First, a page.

I’ve spent way more time learning how to be present, how to actually listen to the inner wisdom of my body, to trust myself, to forgive myself…. To love myself.

It’s getting better, but it’s not perfect. I still have shitty days and, notably, those days are all more poignant because now I have something – something good, something calm, and something serene – with which to compare them. The discrepancies are more real, but the downward spirals are shorter. I still fall off the wagon, but the damage that I inflict on myself (my body) – what one of my coaches refers to as “self-torture” (she doesn’t pull any punches, does she?) – doesn’t last nearly as long. It’s progress.

Do I still look in the mirror and cringe?

Maybe.

Sometimes.

Not all that often. Well, at least not anymore…..

However, when it does  happens, I look deep into my eyes and realize that there really is something more to me than the numbers on the scale (that I no longer look at), the size of my jeans (which still have the ability – at least for a few moments – to cause tears), or the shape of my now middle aged body.

I’ve also realized that age is just as insidious an opponent as weight. In fact, it’s the age I’m feeling more than the weight these days, even though I appreciate that they are close sisters (and twin topics for another post at a later date).

For the most part, I am grateful that I am alive. I am grateful that I live in this body that – with the exception of a faulty thyroid and an exhausted set of adrenals (but then again, whose fault is that?) – functions pretty darn well given the circumstances.

I’ve surrendered, finally. Mainly because I realized that surrendering is not the same as giving up. It’s not the same as giving in.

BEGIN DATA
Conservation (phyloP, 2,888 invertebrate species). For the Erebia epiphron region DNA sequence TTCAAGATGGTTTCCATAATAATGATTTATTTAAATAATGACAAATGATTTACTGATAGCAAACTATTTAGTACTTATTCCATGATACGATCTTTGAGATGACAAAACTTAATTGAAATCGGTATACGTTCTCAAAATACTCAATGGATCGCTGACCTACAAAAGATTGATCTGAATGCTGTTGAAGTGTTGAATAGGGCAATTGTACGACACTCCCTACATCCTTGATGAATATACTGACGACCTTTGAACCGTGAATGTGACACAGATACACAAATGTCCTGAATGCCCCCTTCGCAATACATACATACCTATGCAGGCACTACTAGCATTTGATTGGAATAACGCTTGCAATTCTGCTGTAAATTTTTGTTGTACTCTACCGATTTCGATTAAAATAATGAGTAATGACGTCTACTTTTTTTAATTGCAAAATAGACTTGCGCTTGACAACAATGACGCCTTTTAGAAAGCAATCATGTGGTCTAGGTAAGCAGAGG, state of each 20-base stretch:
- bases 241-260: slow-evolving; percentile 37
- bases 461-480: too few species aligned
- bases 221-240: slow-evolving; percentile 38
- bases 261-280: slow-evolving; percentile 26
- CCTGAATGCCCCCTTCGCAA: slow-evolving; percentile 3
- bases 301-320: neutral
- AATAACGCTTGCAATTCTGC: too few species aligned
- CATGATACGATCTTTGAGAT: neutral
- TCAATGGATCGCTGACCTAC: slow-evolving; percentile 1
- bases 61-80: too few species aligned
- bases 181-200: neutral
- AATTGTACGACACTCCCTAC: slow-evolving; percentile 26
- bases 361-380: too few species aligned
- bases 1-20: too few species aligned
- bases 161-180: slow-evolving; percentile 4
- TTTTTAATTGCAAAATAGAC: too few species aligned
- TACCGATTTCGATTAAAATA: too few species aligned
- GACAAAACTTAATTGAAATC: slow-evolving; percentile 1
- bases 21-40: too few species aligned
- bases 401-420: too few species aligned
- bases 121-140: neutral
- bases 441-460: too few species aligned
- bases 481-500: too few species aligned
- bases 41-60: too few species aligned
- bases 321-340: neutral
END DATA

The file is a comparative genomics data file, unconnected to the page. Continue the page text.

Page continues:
It’s about letting go.

It’s about learning to fall in love with the process of being skinny (or at my ideal healthy weight) without getting attached to the outcome.

It’s about putting a ham hock in the split pea soup if my body feels like it. It’s about finally appreciating the fact that my body really doesn’t like sugar. I thought she did, but that was my brain. Because after three weeks on sugar, followed by three days off, it is clear to me what people have always said, but that I didn’t want to believe: Sugar is a drug.

Perhaps my biggest insight of 2012: Sugar makes me crazy; it makes me paranoid; it makes me compulsive; it interferes with my ability to think, to write, and to function. Sugar, now, is in the same category as gluten (which gives me migraines) and alcohol (which can, in amounts of more than a glass or two [and I’m talking wine, not liquor]) leave me down for the count for a matter of days. Sugar won’t kill me – not like the gluten – but it is something not to be toyed with or taken lightly. It’s a drug; period.

It’s about dancing with my body instead of trying to beat her into submission. It’s about drawing her outline on a piece of butcher paper and seeing her, for the first time ever, as a work of art as opposed to a work in progress.

So here are the things that I’ve been working with and that will be kept moving forward in 2013:

  1. Get up every morning and have a cup of lemon water.